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7 facts and figures about Christmas trees in Canada – Business – CBC News

A white Christmas might be a slim possibility for much of the country this year, but at least one other ho-ho-holiday tradition is sure to be widespread.

Christmas trees are everywhere during the holiday season, as the nordic tradition has taken root and spread across all parts of the globe. But Canada‘s winter makes the country a natural home for the seasonal favourite, whether it’s real or artificial.

The number crunchers at Statistics Canada have come up with some fun facts about one of Canada’s favourite holiday traditions.

1,738,212 — Total number of fresh-cut Christmas trees that Canada exported last year. Almost half of those came from Quebec. By way of contrast, Saskatchewan, Alberta and Newfoundland and Labrador did not export a single Christmas tree.

$51.3 million — The total value of all fresh-cut Christmas trees sold in Canada last year. Sales were down in every province except British Columbia. Sales were down nine per cent last year and have declined by 22 per cent since 2006.

$47 million — Value of artificial Christmas trees imported into Canada. More than $46 million of that came from China, with the rest coming from Thailand, the United States, Mexico or Vietnam.

via 7 facts and figures about Christmas trees in Canada – Business – CBC News.

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The ‘snicker factor’ aside, hemp is serious business – The Globe and Mail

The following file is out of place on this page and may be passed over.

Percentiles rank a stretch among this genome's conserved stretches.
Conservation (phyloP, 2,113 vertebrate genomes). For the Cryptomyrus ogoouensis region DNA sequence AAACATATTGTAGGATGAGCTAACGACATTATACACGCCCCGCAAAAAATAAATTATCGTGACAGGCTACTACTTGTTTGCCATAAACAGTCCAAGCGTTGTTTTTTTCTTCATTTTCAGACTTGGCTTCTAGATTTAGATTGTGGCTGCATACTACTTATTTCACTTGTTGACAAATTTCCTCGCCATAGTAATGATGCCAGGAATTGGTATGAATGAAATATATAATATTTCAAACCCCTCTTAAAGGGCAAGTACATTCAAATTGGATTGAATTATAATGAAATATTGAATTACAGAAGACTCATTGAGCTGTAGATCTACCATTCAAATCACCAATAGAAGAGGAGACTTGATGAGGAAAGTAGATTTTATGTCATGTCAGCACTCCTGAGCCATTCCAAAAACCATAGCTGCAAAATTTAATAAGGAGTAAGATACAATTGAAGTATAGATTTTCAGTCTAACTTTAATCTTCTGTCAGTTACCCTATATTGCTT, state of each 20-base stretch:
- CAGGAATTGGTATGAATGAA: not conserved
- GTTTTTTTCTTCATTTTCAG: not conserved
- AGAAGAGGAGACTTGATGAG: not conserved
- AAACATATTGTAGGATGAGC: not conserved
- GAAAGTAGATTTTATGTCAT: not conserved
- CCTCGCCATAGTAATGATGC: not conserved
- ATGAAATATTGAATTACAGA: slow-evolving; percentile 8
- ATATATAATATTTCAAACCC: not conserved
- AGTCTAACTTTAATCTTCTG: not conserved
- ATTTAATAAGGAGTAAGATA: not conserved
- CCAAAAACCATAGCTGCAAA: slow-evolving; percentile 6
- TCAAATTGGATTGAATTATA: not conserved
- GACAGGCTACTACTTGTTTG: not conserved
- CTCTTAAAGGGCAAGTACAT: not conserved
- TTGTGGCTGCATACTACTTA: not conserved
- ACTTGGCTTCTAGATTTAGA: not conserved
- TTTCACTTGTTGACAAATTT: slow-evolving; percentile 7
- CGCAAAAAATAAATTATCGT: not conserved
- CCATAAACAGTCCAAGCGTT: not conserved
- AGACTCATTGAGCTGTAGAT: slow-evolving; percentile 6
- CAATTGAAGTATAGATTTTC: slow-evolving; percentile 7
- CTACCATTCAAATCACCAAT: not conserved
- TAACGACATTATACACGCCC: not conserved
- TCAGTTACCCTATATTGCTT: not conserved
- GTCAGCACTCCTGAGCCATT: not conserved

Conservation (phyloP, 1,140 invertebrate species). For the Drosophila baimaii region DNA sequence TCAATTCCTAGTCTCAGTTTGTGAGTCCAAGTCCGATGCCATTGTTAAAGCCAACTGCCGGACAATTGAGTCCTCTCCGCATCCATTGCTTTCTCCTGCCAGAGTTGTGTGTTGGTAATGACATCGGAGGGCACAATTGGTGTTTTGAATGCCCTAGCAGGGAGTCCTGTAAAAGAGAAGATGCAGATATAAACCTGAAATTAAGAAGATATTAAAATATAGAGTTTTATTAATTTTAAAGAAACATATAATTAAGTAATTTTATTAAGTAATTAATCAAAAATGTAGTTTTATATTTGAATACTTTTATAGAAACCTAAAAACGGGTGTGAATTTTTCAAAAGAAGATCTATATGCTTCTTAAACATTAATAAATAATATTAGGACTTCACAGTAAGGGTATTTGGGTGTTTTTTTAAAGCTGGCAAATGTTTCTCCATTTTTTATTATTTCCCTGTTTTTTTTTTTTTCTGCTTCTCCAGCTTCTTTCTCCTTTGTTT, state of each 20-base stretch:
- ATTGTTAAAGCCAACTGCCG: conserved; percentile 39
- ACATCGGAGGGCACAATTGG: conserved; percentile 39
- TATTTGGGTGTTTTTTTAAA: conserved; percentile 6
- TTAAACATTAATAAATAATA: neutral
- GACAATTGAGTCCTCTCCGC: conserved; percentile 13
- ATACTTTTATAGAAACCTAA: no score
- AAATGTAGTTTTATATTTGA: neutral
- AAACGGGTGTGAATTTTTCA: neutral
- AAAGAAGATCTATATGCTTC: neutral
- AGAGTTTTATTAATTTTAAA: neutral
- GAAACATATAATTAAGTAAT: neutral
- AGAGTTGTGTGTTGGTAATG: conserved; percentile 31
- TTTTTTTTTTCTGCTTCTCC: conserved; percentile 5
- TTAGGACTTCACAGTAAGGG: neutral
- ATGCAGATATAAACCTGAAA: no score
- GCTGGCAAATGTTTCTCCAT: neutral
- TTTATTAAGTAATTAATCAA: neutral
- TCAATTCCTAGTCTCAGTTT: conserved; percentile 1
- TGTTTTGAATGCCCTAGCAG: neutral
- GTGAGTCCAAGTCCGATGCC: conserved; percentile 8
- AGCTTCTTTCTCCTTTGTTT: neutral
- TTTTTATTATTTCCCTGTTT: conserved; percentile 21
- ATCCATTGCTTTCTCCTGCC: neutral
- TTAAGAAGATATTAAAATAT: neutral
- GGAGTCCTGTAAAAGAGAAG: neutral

Cultivation of industrial hemp for fiber and f...

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Hemp is fast becoming a staple of daytime TV as Oprah, Dr. Oz and others extol the health virtues of hemp oil, protein powders and pasta.  At the same time, industrial interests tout it as a potential base for products ranging from textiles to car parts. As a result, demand is surging in the United States, Germany and Japan. But American farmers are prohibited from growing hemp. That leaves farmers in Canada – where it’s been a legal crop since 1998 – free to tap the growing U.S. interest in hemp-based products. First, though, they must navigate the shifting sands of public opinion – or, as one Alberta report called it, “the snicker factor.” According to an Alberta Agriculture Department report on industrial hemp production in Canada, the plant’s cultivation evokes chuckles “largely because of its hippy-dippy image and close association with marijuana, its consciousness-altering cousin.” Nevertheless, this is serious stuff. The North American market for industrial hemp – which has only a minuscule amount of the chemical that gives marijuana its punch – is booming.

via The ‘snicker factor’ aside, hemp is serious business – The Globe and Mail.

Strange Random Hemp Quote:

“Why use up the forests which were centuries in the making and the mines which required ages to lay down, if we can get the equivalent of forest and mineral products in the annual growth of the hemp fields?” – Henry Ford

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